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Legal cartographies of migration and mobility: Ayelet Shachar in dialogue
Series: Critical Powers
Author: Ayelet Shachar

The border is one of the most urgent issues of our times. We tend to think of a border as a static line, but recent bordering techniques have broken away from the map, as governments have developed legal tools to limit the rights of migrants before and after they enter a country’s territory. The consequent detachment of state power from any fixed geographical marker has created a new paradigm: the shifting border, an adjustable legal construct untethered in space. This transformation upsets our assumptions about waning sovereignty, while also revealing the limits of the populist push toward border-fortification. At the same time, it presents a tremendous opportunity to rethink states’ responsibilities to migrants. This book proposes a new, functional approach to human mobility and access to membership in a world where borders, like people, have the capacity to move.

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Law, race and empire
Author: Nadine El-Enany

(B)ordering Britain argues that Britain is the spoils of empire, its immigration law is colonial violence and irregular immigration is anti-colonial resistance. In announcing itself as post-colonial through immigration and nationality laws passed in the 1960s, 1970s and 1980s, Britain cut itself off symbolically and physically from its colonies and the Commonwealth, taking with it what it had plundered. This imperial vanishing act cast Britain’s colonial history into the shadows. The British Empire, about which Britons know little, can be remembered fondly as a moment of past glory, as a gift once given to the world. Meanwhile immigration laws are justified on the basis that they keep the undeserving hordes out. In fact, immigration laws are acts of colonial seizure and violence. They obstruct the vast majority of racialised people from accessing wealth amassed in the course of colonial conquest. Regardless of what the law, media and political discourse dictate, people with personal, ancestral or geographical links to colonialism, or those existing under the weight of its legacy of race and racism, have every right to come to Britain and take back what is theirs.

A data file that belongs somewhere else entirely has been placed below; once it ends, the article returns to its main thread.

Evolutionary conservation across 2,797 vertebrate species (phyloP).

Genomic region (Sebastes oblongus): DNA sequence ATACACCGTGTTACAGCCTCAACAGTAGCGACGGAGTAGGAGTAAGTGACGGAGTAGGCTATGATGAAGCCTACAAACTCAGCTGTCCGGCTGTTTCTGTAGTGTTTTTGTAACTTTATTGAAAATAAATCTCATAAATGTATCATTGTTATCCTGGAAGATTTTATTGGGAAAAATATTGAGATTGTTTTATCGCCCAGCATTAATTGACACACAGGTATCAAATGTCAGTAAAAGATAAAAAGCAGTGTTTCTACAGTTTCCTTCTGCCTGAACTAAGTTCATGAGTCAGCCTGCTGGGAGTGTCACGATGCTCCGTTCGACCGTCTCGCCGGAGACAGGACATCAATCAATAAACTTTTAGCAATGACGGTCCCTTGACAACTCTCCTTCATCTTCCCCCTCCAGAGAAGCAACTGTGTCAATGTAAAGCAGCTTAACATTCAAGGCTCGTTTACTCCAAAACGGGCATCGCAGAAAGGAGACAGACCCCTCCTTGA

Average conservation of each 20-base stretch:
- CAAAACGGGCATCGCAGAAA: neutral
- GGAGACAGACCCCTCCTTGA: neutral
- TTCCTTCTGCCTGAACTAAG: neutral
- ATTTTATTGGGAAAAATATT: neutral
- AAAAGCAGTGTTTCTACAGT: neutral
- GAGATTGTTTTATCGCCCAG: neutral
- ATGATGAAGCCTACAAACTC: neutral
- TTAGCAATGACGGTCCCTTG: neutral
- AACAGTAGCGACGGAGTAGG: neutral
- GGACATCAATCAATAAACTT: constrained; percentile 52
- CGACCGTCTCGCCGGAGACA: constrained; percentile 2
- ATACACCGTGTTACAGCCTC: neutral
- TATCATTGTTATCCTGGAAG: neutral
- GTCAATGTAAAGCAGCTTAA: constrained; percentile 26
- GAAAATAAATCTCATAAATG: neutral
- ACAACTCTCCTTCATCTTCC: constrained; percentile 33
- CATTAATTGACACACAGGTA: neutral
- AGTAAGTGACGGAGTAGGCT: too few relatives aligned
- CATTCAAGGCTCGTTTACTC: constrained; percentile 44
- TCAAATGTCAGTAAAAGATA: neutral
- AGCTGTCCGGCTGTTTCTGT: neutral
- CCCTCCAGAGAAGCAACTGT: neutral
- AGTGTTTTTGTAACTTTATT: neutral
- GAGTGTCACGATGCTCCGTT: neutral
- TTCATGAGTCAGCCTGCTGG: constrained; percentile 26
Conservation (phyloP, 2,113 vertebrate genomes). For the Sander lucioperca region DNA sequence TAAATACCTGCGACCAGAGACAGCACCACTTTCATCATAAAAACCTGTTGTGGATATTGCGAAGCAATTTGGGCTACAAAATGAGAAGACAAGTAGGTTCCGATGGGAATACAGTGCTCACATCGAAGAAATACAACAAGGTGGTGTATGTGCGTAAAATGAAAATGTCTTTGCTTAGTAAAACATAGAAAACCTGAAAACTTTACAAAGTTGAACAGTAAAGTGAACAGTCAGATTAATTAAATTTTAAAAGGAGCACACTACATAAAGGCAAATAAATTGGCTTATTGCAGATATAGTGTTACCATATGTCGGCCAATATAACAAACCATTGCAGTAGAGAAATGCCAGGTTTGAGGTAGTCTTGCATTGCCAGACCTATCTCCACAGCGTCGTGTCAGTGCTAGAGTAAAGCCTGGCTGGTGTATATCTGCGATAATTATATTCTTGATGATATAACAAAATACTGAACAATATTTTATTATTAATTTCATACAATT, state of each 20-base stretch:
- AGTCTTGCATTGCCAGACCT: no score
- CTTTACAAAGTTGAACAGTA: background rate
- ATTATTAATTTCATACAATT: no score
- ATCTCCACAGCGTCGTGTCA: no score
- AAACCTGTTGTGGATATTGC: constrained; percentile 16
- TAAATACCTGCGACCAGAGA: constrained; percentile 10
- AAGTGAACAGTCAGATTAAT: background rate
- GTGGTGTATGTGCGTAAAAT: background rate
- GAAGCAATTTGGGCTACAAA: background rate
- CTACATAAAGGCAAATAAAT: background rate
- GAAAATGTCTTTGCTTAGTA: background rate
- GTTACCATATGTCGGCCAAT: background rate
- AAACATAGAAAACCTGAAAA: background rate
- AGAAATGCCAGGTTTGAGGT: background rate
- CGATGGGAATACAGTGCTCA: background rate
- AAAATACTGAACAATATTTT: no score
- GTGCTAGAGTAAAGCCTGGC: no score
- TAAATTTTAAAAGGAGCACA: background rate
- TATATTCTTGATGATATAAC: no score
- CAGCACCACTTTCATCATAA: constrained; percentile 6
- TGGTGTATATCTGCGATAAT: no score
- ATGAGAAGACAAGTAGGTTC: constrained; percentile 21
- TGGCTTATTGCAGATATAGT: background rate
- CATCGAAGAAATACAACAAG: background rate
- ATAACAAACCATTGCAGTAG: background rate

New theoretical directions

Materiality has long been tied to the political projects of nationalism and capitalism. But how are we to rethink borders in this context? Is the border the limit where the capitalist nation-state, contested and re-created at its centre, becomes fixed? Or is it something else? Is the border something, or does it instead do things? This volume brings questions of materiality to bear specifically on the study of borders. These questions address specifically the shift from ontology to process in thinking about borders. The political materialities of borders does not presume the material aspect of borders but rather explores the ways in which any such materiality comes into being. Through ethnographic and philosophical explorations of the ontology of borders and its limitations from the perspective of materiality, this volume seeks to throw light on the interaction between the materiality of state borders and the non-material aspects of state-making. This enables a new understanding of borders as productive of the politics of materiality, on which both the state project rests, including its multifarious forms in the post-nation-state era.

Civic reading practice in contemporary American and Canadian writing
Author: Zalfa Feghali

Can reading make us better citizens? This book sheds light on how the act of reading can be mobilised as a powerful civic tool in service of contemporary civil and political struggles for minority recognition, rights, and representation in North America. Crossing borders and queering citizenship reimagines the contours of contemporary citizenship by connecting queer and citizenship theories to the idea of an engaged reading subject. This book offers a new approach to studying the act of reading, theorises reading as an integral element of the basic unit of the state: the citizen. By theorising the act of reading across borders as a civic act that queers citizenship, the book advances an alternative model of belonging through civic readerly engagement. Exploring work by seven US, Mexican, Canadian, and Indigenous authors, including Gloria Anzaldúa, Dorothy Allison, Gregory Scofield, Guillermo Gómez-Peña, Erín Moure, Junot Díaz, and Yann Martel, the book offers sensitive interpretations of how reading can create citizenship practices that foreground and value recognition, rights, and representation for all members of a political system.

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Legal cartographies of migration and mobility